Although Coach Rupp was a tough act to follow he did cement the groundwork for successful Kentucky teams in the decades following his retirement. Among the high profile coaches that have tried their best to fill his shoes are notable names such as Joe Hall, Eddie Sutton, Rick Pitino, Tubby Smith, briefly Billy Gillispie, and current head coach John Calipari who at the time of this writing has the Kentucky Wildcats in position to fight for their eighth NCAA national championship. Regardless of whether Coach Calipari wins a basketball national championship at the University Kentucky the one thing that history has taught us is that the quest for an elusive eighth championship is not a matter of if it will happen, but rather when will it happen.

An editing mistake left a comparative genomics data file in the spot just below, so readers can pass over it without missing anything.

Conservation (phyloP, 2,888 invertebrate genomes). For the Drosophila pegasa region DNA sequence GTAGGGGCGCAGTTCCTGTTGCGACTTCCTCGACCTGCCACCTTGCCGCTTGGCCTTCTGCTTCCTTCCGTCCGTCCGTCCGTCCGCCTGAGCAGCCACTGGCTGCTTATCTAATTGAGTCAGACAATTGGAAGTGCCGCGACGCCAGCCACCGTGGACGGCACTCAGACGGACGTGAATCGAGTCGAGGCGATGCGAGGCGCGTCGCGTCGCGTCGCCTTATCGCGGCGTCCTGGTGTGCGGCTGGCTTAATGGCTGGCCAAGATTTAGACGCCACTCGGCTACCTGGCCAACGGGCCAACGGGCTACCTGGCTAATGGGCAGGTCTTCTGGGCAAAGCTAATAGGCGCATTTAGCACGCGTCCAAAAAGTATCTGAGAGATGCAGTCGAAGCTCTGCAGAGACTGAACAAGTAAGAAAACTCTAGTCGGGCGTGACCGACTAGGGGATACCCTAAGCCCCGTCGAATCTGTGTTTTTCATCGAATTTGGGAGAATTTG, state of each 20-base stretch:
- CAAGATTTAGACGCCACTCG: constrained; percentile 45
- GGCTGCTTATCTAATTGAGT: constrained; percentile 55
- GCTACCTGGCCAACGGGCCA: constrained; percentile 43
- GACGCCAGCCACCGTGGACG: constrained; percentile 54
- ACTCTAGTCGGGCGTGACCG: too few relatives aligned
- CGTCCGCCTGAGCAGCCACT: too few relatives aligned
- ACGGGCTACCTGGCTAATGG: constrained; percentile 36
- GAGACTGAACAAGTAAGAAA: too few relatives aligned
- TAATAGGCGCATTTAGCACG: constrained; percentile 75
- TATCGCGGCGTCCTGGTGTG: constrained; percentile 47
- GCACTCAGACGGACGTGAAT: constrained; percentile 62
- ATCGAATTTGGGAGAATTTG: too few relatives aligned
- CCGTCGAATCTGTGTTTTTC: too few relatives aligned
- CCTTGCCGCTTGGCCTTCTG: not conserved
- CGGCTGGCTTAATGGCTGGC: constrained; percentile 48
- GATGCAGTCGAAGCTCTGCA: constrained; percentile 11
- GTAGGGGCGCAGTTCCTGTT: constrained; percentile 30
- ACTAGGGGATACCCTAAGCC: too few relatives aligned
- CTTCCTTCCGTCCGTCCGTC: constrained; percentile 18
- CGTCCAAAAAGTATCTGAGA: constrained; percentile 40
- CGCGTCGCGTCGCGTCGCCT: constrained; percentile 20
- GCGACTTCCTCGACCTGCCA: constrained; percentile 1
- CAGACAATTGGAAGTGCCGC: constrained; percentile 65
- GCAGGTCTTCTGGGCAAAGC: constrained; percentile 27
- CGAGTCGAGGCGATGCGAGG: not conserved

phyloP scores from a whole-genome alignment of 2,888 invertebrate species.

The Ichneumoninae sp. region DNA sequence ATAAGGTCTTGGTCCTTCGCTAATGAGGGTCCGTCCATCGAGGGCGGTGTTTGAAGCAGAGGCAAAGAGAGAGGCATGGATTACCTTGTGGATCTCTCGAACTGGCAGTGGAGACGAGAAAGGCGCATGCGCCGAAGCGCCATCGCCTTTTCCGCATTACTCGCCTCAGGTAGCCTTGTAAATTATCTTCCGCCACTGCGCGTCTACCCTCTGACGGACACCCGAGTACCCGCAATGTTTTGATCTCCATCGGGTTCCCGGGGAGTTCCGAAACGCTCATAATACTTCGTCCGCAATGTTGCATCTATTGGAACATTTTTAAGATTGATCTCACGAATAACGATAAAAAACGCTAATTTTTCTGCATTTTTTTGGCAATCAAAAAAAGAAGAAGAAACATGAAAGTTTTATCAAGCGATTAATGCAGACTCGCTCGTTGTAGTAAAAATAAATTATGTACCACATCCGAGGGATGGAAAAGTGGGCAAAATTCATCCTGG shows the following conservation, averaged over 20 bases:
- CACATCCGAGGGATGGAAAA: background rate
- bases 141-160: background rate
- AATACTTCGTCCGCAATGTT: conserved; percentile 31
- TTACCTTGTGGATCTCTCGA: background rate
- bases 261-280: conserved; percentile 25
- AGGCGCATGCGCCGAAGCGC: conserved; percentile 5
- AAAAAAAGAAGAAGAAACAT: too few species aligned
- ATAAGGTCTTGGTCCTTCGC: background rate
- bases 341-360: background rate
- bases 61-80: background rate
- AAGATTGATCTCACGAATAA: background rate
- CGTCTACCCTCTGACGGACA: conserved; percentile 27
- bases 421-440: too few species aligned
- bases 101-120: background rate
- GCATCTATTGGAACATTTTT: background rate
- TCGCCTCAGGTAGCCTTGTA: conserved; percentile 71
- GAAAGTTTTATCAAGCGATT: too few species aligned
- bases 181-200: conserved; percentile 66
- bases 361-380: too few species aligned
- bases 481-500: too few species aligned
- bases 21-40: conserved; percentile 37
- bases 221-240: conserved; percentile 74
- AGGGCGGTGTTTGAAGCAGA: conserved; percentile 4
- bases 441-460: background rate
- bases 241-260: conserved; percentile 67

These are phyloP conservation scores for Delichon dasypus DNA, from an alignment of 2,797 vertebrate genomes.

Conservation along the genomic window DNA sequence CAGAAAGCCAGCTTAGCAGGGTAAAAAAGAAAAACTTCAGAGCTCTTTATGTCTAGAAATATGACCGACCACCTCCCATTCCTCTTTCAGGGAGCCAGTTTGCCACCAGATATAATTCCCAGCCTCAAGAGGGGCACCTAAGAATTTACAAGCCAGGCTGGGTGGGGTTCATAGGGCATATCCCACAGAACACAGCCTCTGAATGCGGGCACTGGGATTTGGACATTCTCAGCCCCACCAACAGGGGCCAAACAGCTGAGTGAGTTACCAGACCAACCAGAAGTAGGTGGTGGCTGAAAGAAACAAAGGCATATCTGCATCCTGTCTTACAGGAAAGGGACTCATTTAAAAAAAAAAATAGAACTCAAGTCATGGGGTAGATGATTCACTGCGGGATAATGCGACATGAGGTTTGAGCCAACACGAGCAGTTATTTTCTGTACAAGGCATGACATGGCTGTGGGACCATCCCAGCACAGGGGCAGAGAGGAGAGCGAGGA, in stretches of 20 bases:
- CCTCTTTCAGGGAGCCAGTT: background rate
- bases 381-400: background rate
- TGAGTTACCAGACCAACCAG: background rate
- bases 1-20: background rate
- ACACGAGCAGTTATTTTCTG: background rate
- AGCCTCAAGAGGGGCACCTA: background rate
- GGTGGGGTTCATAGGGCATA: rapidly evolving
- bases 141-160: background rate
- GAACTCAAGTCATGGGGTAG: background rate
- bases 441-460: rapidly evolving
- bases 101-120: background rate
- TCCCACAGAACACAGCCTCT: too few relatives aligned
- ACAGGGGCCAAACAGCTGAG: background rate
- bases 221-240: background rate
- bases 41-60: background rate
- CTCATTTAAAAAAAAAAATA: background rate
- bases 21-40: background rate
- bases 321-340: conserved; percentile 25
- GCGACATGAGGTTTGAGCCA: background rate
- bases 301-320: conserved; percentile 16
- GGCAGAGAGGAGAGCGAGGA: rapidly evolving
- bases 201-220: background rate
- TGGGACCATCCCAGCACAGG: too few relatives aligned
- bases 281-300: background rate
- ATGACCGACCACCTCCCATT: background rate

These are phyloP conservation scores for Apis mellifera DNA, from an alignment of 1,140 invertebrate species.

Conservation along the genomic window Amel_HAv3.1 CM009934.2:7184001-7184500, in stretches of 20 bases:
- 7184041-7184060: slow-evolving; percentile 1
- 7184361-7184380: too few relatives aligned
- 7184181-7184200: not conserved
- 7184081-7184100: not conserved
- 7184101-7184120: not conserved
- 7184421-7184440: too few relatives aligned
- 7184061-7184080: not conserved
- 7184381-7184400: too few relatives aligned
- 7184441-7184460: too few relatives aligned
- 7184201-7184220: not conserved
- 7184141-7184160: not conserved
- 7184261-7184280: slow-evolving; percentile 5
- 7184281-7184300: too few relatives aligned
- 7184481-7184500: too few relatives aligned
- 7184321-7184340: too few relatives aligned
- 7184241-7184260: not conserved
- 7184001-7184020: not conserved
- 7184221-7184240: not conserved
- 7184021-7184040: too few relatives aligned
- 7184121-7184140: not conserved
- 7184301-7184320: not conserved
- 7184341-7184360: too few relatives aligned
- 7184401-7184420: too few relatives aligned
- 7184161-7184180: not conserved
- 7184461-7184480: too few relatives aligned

University of Kentucky Basketball - History

Jeff grew up as a hardcore Kentucky basketball fan as is evidenced by the fact that he still has nightmares about when Christian Laettner took a three quarters court inbound pass from Grant Hill and then proceeded to sink a sixteen footer to knock Kentucky out of the Final Four in 1992. From the early days of supporting Rick Pitino to more recent support for Rajon Rondo Jeff has always had University of Kentucky wallpaper of one form or another set as his desktop background.

Jeff asks that all true blue Kentucky fans follow in his footsteps by visiting his website for a wide selection of University of Kentucky computer wallpaper options that are perfectly suitable for work.

A Brief History of Real Estate: The Fee Simple Ownership